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The Big Fix
Hope After Heroin
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After surviving nearly a decade of heroin abuse and hard living on the streets of San Francisco’s Tenderloin District, Tracey Helton Mitchell decided to get clean for good.
With raw honesty and a poignant perspective on life that only comes from starting at rock bottom, The Big Fix tells her story of transformation from homeless heroin addict to stable mother of three—and the hard work and hard lessons that got her there. Rather than dwelling on the pain of addiction, Tracey focuses on her journey of recovery and rebuilding her life, while exposing the failings of the American rehab system and laying out a path for change.
Starting with the first step in her recovery, Tracey re-learns how to interact with men, build new friendships, handle money, and rekindle her relationship with her mother, all while staying sober, sharp, and dedicated to her future. A decidedly female story of addiction, The Big Fix describes the unique challenges faced by women caught in the grip of substance abuse, such as the toxic connection between drug addition and prostitution.
Tracey’s story of hope, hard work, and rehabilitation will inspire anyone who has been affected by substance abuse while offering hope for a better future.
Like many Americans, my road to addiction started with a trip to a medical professional. At seventeen, I got my first taste of opioids after my wisdom teeth were extracted. I was a talkative yet very shy teenager, so my exposure to drugs had been limited to the small world around me, mainly my older siblings. Witnessing them in their experimentation phases had made me keenly aware of how silly a person on weed or alcohol could act. I had tried both of those substances a few times myself. I found neither to be all that appealing. But those white pills—they seemed like magic. I remember all the troubles of the world slowly melting away into a pool of euphoria. Little did I know, I would spend eight years of my life chasing that feeling on a daily basis.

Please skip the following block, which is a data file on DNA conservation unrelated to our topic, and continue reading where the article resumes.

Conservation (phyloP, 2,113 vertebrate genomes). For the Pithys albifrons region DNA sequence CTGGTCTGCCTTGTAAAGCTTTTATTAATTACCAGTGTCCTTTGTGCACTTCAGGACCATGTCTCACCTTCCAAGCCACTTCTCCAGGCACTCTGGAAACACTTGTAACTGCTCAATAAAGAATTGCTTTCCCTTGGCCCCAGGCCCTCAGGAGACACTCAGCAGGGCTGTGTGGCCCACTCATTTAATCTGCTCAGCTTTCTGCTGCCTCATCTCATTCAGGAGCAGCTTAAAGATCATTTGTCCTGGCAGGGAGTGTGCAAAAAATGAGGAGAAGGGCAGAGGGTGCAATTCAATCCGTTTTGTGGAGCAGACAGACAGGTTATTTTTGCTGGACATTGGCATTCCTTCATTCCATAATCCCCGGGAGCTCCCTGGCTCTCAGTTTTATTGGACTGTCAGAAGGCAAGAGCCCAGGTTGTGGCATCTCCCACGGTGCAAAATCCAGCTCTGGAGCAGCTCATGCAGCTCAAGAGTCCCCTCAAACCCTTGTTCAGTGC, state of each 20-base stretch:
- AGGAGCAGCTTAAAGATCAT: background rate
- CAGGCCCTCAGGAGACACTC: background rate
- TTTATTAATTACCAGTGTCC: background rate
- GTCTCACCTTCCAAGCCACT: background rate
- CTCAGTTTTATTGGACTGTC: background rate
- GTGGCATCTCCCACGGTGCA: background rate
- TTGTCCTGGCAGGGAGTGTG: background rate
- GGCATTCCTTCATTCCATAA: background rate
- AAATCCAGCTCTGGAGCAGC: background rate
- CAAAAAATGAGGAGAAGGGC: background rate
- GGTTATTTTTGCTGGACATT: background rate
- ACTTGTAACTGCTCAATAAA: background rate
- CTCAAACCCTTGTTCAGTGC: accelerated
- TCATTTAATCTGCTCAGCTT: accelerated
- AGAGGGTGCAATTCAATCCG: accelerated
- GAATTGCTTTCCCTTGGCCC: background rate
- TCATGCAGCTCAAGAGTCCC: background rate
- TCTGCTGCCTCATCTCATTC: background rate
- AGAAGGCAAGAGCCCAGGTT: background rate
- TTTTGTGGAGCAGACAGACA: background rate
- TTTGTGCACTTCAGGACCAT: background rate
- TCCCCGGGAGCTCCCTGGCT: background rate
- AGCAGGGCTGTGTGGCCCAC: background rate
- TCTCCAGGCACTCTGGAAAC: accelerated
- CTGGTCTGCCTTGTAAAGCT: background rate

Fast forward to a few years later. I had been imagining a way to return to that feeling. How could I get access to those magical pills? I wondered about acquiring some as I entered the hurried world of university life. It didn’t take long until I found a solution through friends. Their parents had pills on hand—from injuries, from surgeries, and from medical procedures that had healed long ago. They had forgotten about those bottles in their medicine cabinets. When you moved aside the cough medicine and the Q-tips, these glorious substances appeared from behind the hair gel as a beacon of hope. There they were! The picture showing the droopy eyes and the words MAY CAUSE DROWSINESS and DO NOT OPERATE MACHINERY signaled a good time was in our future.
The pills seemed the perfect enhancement to any night out. A few drinks, some pills, I was a happy woman. Sure, I lost some friends. That hardly mattered to me. I made new ones! I made better ones! I made friends who were not only accepting of my changing lifestyle, they encouraged it. They asked me if I wanted to try the needle. Injecting the pills would be the best use of my limited resources, they told me, after they worked some magic to separate out the binders and lick off the coating, and I held out my arm. I barely felt a thing. The first time wasn’t much, nor the second. What was I missing? But after trying a few more times, I began to see the appeal. Pins and needles in my extremities. A numbness in my core. My appetite only increased with time until, finally, I graduated to Lady H.